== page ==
It is very interesting to see how Iago chooses to sow doubt in the mind of Othello, his superior, concerning the exact nature of the relationship between Cassio and Othello's wife, Desdemona. Iago shows his understanding of human psychology and how best to prey on a mind as suggestive to jealousy as Othello's. Note the way in which he drops his seed of doubt and then, in response to Othello's immediate questioning, only repeats what Othello says back to his Lord. In response to Othello's question regarding Cassio's honesty, Iago asks a question in return, "Honest, my lord?" He does the same when Othello asks him openly what he thinks, saying "Think, my lord?" This strategy of not openly denouncing Cassio and his suspicions, makes the process that much more effective, as Othello himself recognises:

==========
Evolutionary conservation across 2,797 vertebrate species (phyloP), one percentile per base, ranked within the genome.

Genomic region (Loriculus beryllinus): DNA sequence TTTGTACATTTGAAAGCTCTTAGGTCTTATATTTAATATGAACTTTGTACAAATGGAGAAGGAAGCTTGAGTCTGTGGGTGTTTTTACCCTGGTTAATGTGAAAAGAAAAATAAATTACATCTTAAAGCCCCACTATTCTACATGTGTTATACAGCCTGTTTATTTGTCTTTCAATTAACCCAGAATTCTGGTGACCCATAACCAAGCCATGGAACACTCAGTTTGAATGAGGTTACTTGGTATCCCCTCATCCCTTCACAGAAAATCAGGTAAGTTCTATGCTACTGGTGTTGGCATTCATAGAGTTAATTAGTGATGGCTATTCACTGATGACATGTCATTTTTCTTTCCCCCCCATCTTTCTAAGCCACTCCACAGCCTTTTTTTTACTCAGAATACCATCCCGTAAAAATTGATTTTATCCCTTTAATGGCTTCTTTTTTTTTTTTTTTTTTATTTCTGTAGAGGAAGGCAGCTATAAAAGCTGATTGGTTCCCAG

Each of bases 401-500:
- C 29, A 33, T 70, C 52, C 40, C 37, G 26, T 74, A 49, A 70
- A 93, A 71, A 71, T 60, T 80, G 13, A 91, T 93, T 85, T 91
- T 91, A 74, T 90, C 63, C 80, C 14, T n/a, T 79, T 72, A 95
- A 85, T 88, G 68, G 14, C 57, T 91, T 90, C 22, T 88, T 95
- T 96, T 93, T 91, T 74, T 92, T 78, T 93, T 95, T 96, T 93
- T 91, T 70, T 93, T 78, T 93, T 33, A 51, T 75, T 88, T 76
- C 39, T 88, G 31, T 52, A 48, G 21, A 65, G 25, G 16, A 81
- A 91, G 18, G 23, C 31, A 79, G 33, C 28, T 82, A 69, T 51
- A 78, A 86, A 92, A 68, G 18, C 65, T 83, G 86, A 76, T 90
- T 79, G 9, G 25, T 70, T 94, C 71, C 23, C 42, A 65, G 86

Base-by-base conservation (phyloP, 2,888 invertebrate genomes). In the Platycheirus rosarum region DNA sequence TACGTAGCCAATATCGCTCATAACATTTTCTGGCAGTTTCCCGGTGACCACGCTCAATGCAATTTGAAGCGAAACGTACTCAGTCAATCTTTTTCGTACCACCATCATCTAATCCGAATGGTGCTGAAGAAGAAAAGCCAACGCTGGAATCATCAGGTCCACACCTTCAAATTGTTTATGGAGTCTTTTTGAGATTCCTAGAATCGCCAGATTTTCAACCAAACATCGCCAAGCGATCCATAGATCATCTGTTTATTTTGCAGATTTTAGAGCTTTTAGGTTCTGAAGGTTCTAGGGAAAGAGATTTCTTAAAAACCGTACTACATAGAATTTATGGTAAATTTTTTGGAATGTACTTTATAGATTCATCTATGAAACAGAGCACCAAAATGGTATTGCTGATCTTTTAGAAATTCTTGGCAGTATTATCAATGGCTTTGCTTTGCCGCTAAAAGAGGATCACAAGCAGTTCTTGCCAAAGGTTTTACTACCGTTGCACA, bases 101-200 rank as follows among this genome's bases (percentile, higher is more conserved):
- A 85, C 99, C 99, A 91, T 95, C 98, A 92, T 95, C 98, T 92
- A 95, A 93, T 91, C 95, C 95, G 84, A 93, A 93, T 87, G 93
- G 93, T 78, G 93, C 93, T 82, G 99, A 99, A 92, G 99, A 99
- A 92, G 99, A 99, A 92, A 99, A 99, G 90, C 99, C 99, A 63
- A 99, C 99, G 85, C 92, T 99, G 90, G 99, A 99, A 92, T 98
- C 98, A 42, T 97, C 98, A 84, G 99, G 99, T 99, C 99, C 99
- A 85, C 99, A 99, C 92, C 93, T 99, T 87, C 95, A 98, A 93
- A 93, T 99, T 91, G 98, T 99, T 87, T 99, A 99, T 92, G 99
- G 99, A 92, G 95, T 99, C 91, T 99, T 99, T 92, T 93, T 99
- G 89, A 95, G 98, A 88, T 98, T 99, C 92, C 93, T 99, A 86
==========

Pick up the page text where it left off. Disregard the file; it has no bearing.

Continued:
Think, my lord! By heaven, thou echo'st me
As if there were some monster in thy thought
Too hideous to be shown.
Repeating the words of Othello only serves to make Othello think that there is definitely some terrible suspicion that Iago has that he is afraid to give voice to, some "monster" in Iago's "thought" that is "Too hideous to be shown." Iago thus shows his understanding of his master and of his master's weakness.